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A titular see of Macedonia, suffragan of Thessalonica. It is mentioned by Ptolemy (III, 13, 30) as being in Sintice, a part of Macedonia, and by Phlegon "Fragm. histor. gr." ed. Didot, III, 609). Hierocles (Synecdemus, 639, 8) and Constantine Porphyrogenitus (De thematibus, 2) call it Parthicopolis, but the second locates it in Thrace. Stephanus Byzantius calls it Parthenopolis and relates according to Theagenes the legend of its foundation by Geræstus, son of Mygdon, said to have named the city in honour of his two daughters. Pliny (IV, xi) has the same name, but places it in Thrace. Its bishop, Jonas or John, assisted at the Council of Sardica (342 or 343); at the Council of Chalcedon (451) there was present John "Parthicopolis primæ Macedoniæ" (Le Quien, "Oriens christianus", II, 75). This see is not mentioned in any of the Greek "Notitiæ episcopatuum".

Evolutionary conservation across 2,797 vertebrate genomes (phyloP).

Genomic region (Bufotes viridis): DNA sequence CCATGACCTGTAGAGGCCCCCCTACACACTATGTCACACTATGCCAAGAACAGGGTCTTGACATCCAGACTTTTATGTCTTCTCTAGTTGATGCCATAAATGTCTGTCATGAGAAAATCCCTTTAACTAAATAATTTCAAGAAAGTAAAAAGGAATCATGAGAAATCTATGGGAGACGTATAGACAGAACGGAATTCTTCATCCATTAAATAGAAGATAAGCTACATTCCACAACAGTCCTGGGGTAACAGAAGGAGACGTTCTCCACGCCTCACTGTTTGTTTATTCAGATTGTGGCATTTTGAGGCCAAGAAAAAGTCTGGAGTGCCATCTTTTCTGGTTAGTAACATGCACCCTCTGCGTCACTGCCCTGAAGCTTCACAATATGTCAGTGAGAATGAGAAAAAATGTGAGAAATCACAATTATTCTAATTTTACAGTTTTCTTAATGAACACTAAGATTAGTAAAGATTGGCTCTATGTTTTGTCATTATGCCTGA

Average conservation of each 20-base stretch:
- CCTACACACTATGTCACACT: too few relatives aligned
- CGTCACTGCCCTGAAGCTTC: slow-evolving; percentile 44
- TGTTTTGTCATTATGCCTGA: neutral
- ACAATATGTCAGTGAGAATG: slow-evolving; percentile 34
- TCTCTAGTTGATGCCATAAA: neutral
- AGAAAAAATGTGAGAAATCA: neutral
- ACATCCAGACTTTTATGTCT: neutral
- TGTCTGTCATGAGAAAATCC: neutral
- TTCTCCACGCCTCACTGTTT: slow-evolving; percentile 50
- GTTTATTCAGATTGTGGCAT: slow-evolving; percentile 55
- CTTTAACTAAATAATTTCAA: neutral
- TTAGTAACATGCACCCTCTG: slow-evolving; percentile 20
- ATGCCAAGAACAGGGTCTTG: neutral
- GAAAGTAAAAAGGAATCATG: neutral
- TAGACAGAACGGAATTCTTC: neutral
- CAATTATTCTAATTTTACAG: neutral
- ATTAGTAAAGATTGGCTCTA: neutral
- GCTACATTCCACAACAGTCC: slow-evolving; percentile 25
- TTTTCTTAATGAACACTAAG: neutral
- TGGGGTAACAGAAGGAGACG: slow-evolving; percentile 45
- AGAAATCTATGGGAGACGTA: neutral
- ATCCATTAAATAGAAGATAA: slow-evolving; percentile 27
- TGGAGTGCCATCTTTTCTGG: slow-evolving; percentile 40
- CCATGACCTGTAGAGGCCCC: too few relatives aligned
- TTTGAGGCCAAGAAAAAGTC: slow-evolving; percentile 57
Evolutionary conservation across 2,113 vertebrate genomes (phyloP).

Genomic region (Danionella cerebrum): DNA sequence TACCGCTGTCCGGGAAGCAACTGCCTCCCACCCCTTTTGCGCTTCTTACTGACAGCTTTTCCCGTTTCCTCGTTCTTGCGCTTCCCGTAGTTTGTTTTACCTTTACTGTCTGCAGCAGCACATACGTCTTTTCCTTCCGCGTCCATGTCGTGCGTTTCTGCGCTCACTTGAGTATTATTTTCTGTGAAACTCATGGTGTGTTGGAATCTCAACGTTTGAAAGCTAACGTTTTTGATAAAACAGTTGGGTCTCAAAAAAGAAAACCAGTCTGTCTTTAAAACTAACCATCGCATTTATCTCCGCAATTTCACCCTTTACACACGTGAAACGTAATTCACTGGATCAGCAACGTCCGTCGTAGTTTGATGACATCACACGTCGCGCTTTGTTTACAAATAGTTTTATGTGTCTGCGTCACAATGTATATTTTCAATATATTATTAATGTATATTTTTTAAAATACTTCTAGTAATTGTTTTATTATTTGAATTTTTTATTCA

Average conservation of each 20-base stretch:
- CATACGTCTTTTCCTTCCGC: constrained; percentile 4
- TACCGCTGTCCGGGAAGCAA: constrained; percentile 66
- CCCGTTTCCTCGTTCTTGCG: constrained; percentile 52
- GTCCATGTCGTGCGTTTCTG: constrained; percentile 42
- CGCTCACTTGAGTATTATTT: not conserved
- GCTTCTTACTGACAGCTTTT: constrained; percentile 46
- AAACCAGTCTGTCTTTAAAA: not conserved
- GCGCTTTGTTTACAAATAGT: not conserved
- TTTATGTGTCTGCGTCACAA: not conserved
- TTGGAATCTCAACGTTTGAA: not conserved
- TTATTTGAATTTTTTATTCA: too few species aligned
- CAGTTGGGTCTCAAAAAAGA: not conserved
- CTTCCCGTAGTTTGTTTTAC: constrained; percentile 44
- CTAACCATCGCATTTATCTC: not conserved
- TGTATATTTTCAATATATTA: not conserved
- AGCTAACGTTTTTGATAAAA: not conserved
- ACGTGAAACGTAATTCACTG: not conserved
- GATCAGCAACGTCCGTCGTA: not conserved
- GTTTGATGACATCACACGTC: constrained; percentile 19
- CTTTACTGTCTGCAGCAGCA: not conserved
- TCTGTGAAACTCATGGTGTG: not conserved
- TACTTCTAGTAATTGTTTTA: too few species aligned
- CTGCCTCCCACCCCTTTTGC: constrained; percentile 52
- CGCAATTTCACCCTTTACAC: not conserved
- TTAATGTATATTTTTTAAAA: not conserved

APA citation. (1911). Parœcopolis. In The Catholic Encyclopedia. New York: Robert Appleton Company. http://www.newadvent.org/cathen/11507c.htm
MLA citation. "Parœcopolis." The Catholic Encyclopedia. Vol. 11. New York: Robert Appleton Company, 1911. <http://www.newadvent.org/cathen/11507c.htm>.
Transcription. This article was transcribed for New Advent by Douglas J. Potter. Dedicated to the Immaculate Heart of the Blessed Virgin Mary.
Ecclesiastical approbation. Nihil Obstat. February 1, 1911. Remy Lafort, S.T.D., Censor. Imprimatur. +John Cardinal Farley, Archbishop of New York.
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